Sanibel’s Story: In Honor Of U.S. National Save the Eagles Day
Our newest bald eagle, Sanibel, came to the Virginia Zoo after an inspiring rescue and rehabilitation effort, and we are honored to share her survival story on U.S. National Save the Eagles Day.
Sanibel hatched around April 4, 2022, in Sanibel, Florida (hence her name). After her nest fell to the ground, she was found emaciated at the base of her nest tree and taken to a facility for rehabilitation until 12 weeks of age.
While Sanibel was lucky to be saved, her first rehab facility didn’t have other eagles in its care, leaving her with a lack of role models. Eaglets need other eagles to learn from, so Sanibel relocated to the Audubon Center for Birds of Prey in Maitland, Florida, a center that specializes in eagle rehabilitation. Here, she thrived among other eagles, learned how to perch, and gained confidence. The original goal was give her the ability to be released and survive back in the wild, but Sanibel became too fond of humans, and the U.S. Fish and Wildlife Service deemed her non-releasable.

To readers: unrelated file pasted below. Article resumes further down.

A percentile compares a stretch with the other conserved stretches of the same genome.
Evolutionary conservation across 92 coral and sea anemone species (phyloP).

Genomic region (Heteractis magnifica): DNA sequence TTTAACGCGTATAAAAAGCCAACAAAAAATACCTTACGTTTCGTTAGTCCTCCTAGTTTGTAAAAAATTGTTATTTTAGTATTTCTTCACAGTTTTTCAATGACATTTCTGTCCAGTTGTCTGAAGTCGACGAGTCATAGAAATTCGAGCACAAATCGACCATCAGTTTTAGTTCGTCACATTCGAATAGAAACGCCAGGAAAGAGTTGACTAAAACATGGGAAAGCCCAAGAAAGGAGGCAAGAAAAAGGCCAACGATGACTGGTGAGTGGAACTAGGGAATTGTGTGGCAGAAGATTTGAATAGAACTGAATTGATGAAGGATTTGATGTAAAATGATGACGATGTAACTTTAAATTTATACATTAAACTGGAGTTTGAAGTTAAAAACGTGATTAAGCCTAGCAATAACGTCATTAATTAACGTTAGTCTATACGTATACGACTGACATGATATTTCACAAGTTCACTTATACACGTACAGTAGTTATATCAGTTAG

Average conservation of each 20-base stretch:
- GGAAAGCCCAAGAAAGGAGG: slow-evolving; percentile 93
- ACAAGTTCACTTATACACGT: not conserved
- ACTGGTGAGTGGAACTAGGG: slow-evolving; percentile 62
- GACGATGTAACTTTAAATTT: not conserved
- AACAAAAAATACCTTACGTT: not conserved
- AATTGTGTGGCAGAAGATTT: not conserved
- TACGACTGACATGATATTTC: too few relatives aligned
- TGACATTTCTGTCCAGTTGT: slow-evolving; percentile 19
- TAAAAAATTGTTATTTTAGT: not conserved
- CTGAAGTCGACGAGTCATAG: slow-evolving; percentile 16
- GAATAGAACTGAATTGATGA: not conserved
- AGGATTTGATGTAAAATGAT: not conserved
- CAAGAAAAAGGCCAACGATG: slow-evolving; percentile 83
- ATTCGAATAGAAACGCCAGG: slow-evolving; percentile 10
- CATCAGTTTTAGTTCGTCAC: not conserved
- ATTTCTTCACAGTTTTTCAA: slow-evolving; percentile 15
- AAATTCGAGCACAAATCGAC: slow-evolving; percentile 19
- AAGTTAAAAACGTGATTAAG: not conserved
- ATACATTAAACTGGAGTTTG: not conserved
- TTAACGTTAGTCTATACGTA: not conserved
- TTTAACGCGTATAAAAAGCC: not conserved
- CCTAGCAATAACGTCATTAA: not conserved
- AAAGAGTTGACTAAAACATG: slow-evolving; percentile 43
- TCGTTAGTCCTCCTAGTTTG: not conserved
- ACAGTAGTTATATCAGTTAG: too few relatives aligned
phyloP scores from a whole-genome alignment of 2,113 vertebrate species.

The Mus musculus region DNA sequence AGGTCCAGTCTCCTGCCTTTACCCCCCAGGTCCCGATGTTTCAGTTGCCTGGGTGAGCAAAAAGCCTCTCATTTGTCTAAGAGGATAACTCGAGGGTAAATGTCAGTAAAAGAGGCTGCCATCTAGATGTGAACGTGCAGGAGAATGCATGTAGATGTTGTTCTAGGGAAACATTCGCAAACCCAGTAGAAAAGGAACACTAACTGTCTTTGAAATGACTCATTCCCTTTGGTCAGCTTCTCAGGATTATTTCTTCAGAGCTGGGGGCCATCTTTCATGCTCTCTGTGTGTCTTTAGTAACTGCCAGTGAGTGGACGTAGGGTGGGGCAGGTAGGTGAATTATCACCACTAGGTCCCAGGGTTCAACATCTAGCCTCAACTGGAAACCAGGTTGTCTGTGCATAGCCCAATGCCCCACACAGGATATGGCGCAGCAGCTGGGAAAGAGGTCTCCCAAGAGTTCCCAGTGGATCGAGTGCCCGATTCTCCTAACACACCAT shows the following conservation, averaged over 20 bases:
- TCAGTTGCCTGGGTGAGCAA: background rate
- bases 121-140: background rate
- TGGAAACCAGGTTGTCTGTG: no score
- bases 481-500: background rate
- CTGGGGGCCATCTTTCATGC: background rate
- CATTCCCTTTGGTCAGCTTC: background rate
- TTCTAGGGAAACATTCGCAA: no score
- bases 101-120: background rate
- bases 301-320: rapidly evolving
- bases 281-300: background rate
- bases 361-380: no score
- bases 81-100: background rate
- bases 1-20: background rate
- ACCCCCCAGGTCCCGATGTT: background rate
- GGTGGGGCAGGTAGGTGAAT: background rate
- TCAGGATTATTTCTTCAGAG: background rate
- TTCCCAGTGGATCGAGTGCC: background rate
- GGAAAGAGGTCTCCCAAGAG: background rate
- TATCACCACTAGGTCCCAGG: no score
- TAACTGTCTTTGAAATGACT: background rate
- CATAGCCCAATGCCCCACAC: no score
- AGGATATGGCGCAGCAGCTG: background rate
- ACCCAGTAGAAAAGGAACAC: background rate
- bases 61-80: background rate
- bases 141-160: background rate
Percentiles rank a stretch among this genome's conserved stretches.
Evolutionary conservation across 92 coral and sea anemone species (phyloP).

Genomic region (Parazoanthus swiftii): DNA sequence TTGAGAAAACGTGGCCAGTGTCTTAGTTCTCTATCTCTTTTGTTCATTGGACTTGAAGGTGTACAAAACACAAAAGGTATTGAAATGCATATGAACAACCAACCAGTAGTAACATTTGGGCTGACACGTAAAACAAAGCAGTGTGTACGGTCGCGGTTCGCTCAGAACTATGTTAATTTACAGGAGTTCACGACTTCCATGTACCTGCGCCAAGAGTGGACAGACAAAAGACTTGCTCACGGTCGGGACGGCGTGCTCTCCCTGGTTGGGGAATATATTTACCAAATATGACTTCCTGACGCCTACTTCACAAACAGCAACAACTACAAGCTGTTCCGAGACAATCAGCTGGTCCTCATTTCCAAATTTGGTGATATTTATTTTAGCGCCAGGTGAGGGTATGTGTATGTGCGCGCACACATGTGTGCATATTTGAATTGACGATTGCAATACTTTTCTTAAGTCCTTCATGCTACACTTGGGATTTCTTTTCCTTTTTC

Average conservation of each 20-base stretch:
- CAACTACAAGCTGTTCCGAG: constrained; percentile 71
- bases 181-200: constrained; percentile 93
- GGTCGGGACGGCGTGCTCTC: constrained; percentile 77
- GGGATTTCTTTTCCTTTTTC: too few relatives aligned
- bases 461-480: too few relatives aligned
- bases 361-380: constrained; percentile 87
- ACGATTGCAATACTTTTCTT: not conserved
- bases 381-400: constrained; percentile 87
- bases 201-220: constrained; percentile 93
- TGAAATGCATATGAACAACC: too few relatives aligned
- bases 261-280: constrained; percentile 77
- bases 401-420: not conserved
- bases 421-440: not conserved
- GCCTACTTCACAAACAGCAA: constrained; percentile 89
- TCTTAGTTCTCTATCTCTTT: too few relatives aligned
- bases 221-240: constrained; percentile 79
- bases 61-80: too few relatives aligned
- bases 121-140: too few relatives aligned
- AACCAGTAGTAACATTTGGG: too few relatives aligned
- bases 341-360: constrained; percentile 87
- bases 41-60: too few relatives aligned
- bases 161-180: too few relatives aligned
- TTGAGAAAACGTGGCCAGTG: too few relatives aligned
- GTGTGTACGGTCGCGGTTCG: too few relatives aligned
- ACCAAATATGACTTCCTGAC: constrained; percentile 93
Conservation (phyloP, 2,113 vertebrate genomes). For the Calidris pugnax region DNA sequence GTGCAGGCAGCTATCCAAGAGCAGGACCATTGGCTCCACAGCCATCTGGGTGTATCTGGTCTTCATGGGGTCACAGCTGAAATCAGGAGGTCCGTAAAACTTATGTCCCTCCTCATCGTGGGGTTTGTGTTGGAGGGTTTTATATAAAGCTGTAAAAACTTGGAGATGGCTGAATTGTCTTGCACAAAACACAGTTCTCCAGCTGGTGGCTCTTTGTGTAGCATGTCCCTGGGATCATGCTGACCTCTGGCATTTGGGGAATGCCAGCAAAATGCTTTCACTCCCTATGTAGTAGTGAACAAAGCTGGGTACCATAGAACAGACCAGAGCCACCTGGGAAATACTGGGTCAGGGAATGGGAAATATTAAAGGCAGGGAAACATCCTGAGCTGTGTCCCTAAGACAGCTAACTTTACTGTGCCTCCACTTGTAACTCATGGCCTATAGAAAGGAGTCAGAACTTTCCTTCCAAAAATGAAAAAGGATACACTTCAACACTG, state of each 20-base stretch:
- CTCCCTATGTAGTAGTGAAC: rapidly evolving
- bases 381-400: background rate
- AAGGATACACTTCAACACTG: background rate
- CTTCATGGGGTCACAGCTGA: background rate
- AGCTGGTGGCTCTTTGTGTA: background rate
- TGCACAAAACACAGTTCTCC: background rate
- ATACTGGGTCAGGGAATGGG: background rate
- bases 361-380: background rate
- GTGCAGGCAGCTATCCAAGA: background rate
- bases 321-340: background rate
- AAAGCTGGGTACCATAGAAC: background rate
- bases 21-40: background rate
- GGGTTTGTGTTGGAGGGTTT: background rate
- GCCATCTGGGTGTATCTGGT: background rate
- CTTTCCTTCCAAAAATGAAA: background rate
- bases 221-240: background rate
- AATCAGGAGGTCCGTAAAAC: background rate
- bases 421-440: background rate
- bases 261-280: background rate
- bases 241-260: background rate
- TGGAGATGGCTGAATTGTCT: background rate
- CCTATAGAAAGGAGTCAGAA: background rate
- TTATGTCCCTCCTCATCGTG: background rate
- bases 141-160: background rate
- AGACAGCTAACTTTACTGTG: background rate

After applying for a permit through USFWS and meeting all of the standards for bald eagle ambassadors — appropriate housing, training, keeper expertise, and educational opportunities — we are happy to report that the Virginia Zoo will be Sanibel’s forever home.
Bald eagles, a conservation success story, were once on the endangered species list due to lead poisoning and DDT, a pesticide ingested when they fed on contaminated fish. Today, they are federally protected under the Migratory Bird Treaty Act and the Bald and Golden Eagle Protection Act, a national symbol and one of North America’s largest birds.
Sanibel is acclimating to her new home quickly. Her trainers say that she is smart and catches on to training with ease. They are hopeful that she will be make her first public appearance at the Zoo in late spring.